Shortly after Freeman’s murder, Angelou and her brother were sent back to their grandmother once again.[12] Angelou credits a teacher and friend of her family, Mrs. Bertha Flowers, with helping her speak again. Flowers introduced her to authors such as Charles Dickens, William Shakespeare, Edgar Allan Poe, Douglas Johnson, and James Weldon Johnson, authors that would affect her life and career, as well as Black female artists like Frances Harper, Anne Spencer, and Jessie Fauset.[13][14][15] When Angelou was 14, she and her brother moved in with their mother once again; she had since moved to Oakland, California. During World War II, she attended George Washington High School while studying dance and drama on a scholarship at the California Labor School. Before graduating, she worked as the first Black female streetcar conductor in San Francisco.[16] Three weeks after completing school, at the age of 17, she gave birth to her son, Clyde (who later changed his name to Guy Johnson).[17][18]
Angelou’s second autobiography, Gather Together in My Name, recounts her life from age 17 to 19 and “depicts a single mother’s slide down the social ladder into poverty and crime.”[19] Angelou worked as “the front woman/business manager for prostitutes,”[20] restaurant cook, and prostitute. She moved through a series of relationships, occupations, and cities as she attempted to raise her son without job training or advanced education.[21]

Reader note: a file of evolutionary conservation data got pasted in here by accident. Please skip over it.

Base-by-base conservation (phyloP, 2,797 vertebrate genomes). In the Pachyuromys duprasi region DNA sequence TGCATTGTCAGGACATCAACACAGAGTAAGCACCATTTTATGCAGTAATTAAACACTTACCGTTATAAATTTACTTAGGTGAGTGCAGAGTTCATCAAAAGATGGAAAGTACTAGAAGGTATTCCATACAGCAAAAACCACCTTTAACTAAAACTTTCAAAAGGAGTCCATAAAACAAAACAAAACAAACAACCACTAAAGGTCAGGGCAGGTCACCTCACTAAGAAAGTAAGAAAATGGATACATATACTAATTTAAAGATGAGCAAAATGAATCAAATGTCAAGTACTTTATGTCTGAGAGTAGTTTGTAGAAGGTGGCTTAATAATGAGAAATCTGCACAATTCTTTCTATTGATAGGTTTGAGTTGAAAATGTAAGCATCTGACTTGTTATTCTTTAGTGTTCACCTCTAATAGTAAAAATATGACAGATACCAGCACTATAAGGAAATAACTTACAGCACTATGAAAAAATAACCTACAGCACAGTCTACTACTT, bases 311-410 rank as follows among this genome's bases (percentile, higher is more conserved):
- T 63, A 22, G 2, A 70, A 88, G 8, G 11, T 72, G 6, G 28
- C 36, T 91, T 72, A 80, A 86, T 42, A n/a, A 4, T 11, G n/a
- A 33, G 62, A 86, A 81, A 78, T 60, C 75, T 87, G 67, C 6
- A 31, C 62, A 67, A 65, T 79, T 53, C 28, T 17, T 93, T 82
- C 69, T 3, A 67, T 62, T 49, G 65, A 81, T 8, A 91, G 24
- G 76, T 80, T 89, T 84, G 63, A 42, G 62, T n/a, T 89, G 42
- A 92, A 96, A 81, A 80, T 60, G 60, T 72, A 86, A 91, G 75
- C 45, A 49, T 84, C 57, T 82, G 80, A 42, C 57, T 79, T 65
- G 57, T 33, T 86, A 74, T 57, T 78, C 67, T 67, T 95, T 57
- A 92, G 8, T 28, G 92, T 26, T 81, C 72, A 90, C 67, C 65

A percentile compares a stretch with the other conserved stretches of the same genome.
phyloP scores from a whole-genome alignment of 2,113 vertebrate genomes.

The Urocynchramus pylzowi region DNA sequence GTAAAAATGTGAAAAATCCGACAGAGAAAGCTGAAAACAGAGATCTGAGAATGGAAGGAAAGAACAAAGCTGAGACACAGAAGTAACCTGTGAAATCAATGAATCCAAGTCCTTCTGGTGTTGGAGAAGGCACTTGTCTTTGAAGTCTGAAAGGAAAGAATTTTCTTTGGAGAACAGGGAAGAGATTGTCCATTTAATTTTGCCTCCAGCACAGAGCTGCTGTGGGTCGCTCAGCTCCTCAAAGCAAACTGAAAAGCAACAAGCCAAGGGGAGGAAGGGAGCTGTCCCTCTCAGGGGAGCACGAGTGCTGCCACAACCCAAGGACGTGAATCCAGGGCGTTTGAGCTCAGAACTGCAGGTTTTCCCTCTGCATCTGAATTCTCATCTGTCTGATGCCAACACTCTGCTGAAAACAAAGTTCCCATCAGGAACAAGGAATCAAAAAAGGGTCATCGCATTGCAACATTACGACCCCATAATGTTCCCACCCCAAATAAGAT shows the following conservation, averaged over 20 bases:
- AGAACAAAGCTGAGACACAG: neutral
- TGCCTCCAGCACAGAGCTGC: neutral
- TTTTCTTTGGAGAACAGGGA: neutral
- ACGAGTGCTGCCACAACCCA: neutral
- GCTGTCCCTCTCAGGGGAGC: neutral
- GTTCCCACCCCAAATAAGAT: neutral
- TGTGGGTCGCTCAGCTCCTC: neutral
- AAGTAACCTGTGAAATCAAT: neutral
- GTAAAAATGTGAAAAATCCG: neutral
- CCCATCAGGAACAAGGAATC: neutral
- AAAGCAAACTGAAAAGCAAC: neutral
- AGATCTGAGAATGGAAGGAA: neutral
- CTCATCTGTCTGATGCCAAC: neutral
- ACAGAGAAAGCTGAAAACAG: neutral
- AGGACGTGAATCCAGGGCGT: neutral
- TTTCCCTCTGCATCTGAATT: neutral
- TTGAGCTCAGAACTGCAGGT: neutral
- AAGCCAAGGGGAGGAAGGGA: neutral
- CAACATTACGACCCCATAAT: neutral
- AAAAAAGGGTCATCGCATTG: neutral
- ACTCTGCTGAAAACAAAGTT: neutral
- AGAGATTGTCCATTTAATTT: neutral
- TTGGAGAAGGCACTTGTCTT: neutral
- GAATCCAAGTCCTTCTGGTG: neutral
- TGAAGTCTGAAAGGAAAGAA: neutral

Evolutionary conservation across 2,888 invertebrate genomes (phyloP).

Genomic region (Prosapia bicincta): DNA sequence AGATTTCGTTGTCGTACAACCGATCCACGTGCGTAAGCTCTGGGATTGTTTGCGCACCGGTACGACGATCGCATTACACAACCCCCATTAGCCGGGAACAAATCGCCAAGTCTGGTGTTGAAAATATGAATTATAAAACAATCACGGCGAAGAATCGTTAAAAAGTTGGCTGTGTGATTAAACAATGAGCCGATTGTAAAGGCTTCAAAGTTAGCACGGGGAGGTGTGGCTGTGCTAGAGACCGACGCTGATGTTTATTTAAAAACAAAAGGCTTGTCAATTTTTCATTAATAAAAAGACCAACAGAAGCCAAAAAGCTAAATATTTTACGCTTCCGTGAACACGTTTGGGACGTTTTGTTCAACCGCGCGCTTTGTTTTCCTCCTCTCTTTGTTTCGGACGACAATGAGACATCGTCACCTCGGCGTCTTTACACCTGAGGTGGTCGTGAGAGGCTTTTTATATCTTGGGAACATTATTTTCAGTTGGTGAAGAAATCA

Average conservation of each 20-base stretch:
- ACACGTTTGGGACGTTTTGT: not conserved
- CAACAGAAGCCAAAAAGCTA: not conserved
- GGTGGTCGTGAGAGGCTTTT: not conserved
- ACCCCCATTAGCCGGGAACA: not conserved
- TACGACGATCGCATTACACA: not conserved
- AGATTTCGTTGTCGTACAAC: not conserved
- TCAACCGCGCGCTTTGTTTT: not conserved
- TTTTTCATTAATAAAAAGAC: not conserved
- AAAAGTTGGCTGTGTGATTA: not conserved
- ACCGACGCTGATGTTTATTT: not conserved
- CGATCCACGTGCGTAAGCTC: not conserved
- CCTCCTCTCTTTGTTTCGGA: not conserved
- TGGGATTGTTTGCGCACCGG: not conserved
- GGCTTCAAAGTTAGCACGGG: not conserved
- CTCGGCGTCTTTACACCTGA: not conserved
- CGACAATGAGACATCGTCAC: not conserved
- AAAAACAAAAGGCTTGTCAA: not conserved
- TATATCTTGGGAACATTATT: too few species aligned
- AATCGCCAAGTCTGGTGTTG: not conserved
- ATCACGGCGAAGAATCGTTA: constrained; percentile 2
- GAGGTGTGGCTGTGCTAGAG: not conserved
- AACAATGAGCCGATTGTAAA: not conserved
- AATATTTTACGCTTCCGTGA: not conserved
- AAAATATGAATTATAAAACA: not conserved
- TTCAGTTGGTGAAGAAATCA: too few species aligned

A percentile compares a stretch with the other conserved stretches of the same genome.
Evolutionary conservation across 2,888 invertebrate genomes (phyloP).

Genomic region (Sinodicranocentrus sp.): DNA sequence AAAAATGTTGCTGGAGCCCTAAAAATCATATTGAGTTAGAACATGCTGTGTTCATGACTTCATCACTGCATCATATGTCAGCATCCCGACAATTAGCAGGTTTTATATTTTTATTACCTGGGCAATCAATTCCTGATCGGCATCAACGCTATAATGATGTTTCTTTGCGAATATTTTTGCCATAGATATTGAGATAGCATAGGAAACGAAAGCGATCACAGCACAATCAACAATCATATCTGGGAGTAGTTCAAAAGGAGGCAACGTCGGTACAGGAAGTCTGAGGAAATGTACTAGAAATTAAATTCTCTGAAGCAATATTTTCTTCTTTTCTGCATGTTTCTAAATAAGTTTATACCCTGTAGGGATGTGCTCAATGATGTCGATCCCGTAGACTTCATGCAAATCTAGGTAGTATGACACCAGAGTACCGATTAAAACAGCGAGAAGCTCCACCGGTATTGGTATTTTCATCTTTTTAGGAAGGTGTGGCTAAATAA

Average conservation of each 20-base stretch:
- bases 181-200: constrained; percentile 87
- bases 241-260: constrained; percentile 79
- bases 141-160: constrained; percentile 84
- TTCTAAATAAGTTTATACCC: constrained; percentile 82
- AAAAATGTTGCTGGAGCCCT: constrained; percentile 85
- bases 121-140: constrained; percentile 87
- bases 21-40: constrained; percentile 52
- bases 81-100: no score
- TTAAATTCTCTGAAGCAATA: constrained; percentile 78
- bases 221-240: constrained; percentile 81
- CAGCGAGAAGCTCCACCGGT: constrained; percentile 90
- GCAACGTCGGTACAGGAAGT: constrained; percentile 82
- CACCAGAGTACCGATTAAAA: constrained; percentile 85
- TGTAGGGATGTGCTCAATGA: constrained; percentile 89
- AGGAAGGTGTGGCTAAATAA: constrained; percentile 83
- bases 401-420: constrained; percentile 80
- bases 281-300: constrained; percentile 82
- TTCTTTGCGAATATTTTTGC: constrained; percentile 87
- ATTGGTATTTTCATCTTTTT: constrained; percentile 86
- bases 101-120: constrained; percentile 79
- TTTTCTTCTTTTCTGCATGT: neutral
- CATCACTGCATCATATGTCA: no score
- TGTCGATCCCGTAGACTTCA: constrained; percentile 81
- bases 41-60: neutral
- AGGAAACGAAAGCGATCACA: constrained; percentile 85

Adulthood and early career: 1951–61

Angelou’s first album, Miss Calypso, produced in 1957, was made possible due to the popularity of her nightclub act.
In 1951, Angelou married Greek electrician, former sailor, and aspiring musician Tosh Angelos despite the condemnation of interracial relationships at the time and the disapproval of her mother.[22][23][note 2] She took modern dance classes during this time, and met dancers and choreographers Alvin Ailey and Ruth Beckford. Angelou and Ailey formed a dance team, calling themselves “Al and Rita”, and performed Modern Dance at fraternal Black organizations throughout San Francisco, but never became successful.[25] Angelou, her new husband, and son moved to New York City so that she could study African dance with Trinidadian dancer Pearl Primus, but they returned to San Francisco a year later.[26]